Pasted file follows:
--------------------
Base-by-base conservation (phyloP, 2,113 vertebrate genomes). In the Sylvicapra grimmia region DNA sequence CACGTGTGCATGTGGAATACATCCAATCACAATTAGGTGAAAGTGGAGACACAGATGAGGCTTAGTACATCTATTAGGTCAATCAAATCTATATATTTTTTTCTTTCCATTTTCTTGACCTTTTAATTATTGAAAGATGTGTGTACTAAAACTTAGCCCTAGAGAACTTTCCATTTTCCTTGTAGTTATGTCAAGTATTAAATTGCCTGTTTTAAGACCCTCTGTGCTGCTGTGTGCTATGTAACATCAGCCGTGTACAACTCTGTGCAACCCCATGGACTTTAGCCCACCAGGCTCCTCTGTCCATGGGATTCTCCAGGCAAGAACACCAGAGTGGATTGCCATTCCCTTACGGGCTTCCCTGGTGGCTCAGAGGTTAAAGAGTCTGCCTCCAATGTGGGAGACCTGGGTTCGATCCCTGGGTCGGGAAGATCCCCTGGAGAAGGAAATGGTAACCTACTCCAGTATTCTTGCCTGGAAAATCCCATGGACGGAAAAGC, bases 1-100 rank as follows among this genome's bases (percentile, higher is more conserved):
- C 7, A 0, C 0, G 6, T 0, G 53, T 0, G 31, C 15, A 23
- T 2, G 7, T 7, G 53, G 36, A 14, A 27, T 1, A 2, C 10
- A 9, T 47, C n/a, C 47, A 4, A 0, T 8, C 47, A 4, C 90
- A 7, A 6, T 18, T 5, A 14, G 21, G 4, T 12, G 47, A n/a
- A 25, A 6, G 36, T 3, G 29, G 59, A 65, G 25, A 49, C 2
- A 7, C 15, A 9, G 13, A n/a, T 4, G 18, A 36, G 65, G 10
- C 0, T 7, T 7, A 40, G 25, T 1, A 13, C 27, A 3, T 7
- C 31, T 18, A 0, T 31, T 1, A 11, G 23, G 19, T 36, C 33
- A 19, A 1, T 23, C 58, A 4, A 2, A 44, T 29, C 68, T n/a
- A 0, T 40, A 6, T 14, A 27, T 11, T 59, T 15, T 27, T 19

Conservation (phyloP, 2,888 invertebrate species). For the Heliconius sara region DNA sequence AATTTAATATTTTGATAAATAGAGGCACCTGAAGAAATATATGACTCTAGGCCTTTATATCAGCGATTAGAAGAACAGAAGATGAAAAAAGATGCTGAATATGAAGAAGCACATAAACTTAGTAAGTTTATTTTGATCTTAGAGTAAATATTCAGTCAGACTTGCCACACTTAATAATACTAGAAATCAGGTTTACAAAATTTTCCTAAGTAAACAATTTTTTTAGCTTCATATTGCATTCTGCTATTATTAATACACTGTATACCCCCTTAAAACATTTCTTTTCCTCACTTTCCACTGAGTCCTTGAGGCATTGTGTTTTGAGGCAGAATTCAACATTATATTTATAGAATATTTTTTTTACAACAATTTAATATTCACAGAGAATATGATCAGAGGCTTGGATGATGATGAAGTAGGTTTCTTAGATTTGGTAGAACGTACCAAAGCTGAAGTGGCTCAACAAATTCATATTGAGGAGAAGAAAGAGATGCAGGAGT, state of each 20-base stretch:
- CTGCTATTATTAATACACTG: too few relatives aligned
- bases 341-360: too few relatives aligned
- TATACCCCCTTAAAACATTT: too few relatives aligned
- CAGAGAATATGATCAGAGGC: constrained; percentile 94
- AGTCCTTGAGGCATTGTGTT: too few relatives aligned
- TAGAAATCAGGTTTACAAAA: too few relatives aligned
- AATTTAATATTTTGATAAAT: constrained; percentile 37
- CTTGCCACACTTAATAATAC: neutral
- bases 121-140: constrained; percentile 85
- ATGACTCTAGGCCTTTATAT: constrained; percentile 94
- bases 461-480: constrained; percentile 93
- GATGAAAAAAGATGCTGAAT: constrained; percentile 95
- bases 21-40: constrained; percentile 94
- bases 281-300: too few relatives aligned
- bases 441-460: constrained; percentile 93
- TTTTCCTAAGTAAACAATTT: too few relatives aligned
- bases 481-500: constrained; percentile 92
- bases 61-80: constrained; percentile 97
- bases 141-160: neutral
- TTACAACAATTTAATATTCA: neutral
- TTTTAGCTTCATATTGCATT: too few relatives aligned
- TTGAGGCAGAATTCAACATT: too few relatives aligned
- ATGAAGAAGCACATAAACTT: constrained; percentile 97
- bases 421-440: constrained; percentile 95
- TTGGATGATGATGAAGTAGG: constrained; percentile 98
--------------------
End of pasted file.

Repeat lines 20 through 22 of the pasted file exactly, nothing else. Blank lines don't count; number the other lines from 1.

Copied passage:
- CTTGCCACACTTAATAATAC: neutral
- bases 121-140: constrained; percentile 85
- ATGACTCTAGGCCTTTATAT: constrained; percentile 94